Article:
How Inequality Became as American as Apple Pie

Last week, five days after Black Friday's Walmart strike and the day before a nationwide fast-food workers strike, President Obama delivered a speech at the https://www.ameri

Last week, five days after Black Friday's Walmart strike and the day before a nationwide fast-food workers strike, President Obama delivered a speech at the Center for American Progress about economic disparity and low wages. The president didn't mention the strikers,

but his talking points weren't so different from their rallying cries--he called for a higher minimum wage and supported the right to organize. His speech was too sweeping, too ambitious to focus on the week's news. He spoke about Abraham Lincoln and Teddy Roosevelt, education and the tax code; he provided statistic after statistic about the severity of inequality in the United States. The thread that tied all these points together was "economic mobility." ("President Speaks on Economic Mobility," the banner of the White House website read.) The president may have been speaking to a room full of liberals, but his focus on mobility rather than inequality seemed especially marketed to conservatives. It was Obama at his campaign finest, recasting himself as the great uniter between the two parties. "The idea that so many children are born into poverty in the wealthiest nation on Earth is heartbreaking enough," the president said, "But the idea that a child may never be able to escape that poverty because she lacks a decent education or health care, or a community that views her future as their own, that should offend all of us and it should compel us to action." Poverty, in other words, is a sad but inevitable consequence of a competitive economy--it's "heartbreaking," but so it goes--while mobility is essential to the American mission. Children, we can all agree, should at least be given the bootstraps by which they can pull themselves up.

The word "inequality" makes conservatives uncomfortable, as if it invokes class struggle, the 99 percent versus the 1. They much prefer "mobility," which connotes a purely aspirational relationship to wealth and the wealthy. As Representative Paul Ryan writes on the Budget Committee's website, "The question for policymakers is not how best to redistribute a shrinking economic pie. The focus ought to be on increasing living standards, expanding the pie of economic opportunity, and promoting upward mobility for all." (Italics his) "Our job here is not to divide the American people," Speaker John Boehner has said. "It's to help every American have a fair shot at the American dream."

The day of the president's speech, Pew released a study, "Mobility and the Metropolis," comparing rates of social mobility in different cities. New York City fared terribly, with a social mobility rate below that of Chicago, Los Angeles and even Newark. New York was also found to be the most economically segregated of the thirty-four cities studied (a dynamic illustrated by this map). The authors of the study argue that geographically concentrated poverty is more likely to reproduce itself and that heightened segregation is preventing upward mobility for most urban residents.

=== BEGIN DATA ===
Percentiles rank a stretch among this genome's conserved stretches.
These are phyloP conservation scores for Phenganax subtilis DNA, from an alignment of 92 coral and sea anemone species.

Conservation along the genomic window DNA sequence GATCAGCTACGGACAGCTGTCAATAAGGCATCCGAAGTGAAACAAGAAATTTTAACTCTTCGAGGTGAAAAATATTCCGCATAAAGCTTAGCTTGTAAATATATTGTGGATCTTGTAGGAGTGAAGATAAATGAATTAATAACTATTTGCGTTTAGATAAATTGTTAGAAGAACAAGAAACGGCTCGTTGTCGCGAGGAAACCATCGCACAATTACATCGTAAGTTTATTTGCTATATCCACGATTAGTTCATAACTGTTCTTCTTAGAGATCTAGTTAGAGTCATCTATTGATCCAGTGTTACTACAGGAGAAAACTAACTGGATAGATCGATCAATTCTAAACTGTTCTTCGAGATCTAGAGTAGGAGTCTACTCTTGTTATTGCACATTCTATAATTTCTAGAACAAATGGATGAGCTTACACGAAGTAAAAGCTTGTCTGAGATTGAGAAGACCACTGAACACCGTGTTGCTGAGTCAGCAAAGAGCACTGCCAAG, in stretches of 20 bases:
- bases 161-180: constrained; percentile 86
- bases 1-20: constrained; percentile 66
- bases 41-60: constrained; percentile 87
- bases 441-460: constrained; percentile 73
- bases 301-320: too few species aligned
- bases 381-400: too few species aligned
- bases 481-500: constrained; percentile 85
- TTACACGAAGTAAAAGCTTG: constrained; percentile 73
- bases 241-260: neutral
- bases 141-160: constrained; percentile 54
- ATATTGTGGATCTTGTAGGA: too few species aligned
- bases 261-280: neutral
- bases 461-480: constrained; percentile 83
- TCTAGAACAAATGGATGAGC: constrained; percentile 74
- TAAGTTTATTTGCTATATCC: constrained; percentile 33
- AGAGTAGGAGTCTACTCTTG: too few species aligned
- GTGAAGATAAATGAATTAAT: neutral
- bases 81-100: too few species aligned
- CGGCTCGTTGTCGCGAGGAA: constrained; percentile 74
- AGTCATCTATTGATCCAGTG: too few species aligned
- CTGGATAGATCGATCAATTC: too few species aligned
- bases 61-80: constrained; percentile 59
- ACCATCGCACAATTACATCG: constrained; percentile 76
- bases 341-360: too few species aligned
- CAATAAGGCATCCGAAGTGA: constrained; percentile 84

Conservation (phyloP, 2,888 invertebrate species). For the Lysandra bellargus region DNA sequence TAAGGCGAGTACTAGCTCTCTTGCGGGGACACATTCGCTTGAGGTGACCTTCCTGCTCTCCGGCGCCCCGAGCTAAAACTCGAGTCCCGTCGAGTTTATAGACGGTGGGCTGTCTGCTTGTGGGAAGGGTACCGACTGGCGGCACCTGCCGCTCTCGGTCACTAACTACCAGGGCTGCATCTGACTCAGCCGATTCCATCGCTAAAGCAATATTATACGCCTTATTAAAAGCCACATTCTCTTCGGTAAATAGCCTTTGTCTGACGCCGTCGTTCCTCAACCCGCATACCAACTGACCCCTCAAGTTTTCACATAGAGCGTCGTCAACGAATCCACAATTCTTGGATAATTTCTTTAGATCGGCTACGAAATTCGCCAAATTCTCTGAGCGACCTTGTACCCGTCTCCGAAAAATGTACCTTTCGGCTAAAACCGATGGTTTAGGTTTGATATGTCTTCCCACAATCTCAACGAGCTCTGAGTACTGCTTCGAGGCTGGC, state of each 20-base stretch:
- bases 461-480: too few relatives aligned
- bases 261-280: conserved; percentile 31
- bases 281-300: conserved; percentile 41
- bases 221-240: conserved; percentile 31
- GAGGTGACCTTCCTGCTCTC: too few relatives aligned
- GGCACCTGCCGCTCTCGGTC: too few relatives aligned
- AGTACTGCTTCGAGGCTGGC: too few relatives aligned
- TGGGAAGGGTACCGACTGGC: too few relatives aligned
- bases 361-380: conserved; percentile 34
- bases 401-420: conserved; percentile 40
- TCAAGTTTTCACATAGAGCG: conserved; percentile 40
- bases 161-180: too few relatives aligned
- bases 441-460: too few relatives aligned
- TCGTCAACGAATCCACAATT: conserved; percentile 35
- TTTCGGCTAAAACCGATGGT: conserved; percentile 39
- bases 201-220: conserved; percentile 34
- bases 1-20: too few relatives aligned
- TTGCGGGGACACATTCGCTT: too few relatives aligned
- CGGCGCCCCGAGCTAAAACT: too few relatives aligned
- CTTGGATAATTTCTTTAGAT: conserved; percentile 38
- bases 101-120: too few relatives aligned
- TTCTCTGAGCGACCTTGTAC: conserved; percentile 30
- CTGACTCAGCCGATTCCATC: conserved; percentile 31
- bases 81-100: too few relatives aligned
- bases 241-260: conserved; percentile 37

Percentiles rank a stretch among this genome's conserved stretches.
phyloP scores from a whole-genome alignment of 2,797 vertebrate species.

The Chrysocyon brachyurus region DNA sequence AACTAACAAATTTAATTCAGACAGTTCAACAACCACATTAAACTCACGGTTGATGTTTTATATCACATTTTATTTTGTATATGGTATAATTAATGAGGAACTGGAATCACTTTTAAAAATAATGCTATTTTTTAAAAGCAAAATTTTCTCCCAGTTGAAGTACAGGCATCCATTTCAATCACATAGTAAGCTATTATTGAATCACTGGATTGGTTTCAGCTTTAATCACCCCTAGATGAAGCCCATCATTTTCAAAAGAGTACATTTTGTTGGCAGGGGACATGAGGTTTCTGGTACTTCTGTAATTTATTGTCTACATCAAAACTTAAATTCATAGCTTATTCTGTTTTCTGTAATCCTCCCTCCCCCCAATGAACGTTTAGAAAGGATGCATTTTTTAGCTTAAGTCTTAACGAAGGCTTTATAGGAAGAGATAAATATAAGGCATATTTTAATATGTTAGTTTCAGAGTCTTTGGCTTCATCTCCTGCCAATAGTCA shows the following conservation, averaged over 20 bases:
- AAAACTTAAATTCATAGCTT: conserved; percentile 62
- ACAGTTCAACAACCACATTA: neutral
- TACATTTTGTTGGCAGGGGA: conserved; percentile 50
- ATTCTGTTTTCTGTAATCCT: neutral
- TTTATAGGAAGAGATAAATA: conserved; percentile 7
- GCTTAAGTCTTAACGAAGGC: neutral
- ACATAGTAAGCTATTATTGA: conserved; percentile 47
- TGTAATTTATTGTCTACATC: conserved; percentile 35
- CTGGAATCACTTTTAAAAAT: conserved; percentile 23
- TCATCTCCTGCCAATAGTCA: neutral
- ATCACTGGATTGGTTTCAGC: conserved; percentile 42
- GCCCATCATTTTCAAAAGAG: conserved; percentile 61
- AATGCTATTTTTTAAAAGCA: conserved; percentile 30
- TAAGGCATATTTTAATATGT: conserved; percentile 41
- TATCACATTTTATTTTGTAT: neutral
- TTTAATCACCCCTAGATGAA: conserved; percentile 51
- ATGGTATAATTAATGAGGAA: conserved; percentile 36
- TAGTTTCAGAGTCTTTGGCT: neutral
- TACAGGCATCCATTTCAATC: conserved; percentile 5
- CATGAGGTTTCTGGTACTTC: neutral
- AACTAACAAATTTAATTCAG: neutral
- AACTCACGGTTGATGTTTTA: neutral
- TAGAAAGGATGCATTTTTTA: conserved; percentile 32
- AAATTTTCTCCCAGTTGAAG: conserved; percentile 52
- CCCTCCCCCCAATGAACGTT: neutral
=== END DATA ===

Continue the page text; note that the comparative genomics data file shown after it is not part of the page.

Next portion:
Mayor-elect Bill de Blasio has promised to reverse economic segregation by requiring developers to create below-market housing. When de Blasio talks about mandatory inclusionary zoning, or any of the tenets of his "tale of two cities" campaign, he talks about poverty reduction rather than "mobility" and it's this minor rhetorical difference that renders Obama a friend and de Blasio a foe in the eyes of some conservatives. In his speech last week, President Obama expressed his support for early childhood education. "I've also embraced an idea that I know all of you at the Center for American Progress have championed--and, by the way, Republican governors in a couple of states have championed--and that's making high-quality preschool available to every child in America," he said. De Blasio has promised to create an early childhood education program and to fund it by raising the income tax on families making more than $500,000 by one half of one percent. In President Obama's telling, such programs have bipartisan appeal, but de Blasio is said to be driving wealthy New Yorkers to leave the city. New Jersey Governor Chris Christie recently invited the wealthiest New Yorkers to move south and evade de Blasio's tax hikes; Tom Foley, the Republican gubernatorial candidate in Connecticut, invited them north.

This is silly. Wealthy New Yorkers are not going anywhere. Stanford sociologist Cristobal Young and Princeton sociology student Charles Varner have shown that there was not a millionaire migration out of New Jersey or California after higher taxes were implemented; in both cases, taxes were higher than what de Blasio has proposed, as The Atlantic Cities recently reported.

The American narrative of immigration, hard work, and achievement is perhaps more quintessential to New York than anywhere else in the country. It's this story that attracts strivers to "the city" even if the rents are too high. It's this story that allows the wealthiest New Yorkers to hire ballerinas, opera singers, and professional artists as babysitters. And it's this story that may have gotten the wealthiest New Yorkers where they are.

But the story pervading New York, as well as the rest of the country, is that of inequality. It might not be as politically expedient, but it deserves telling, too.

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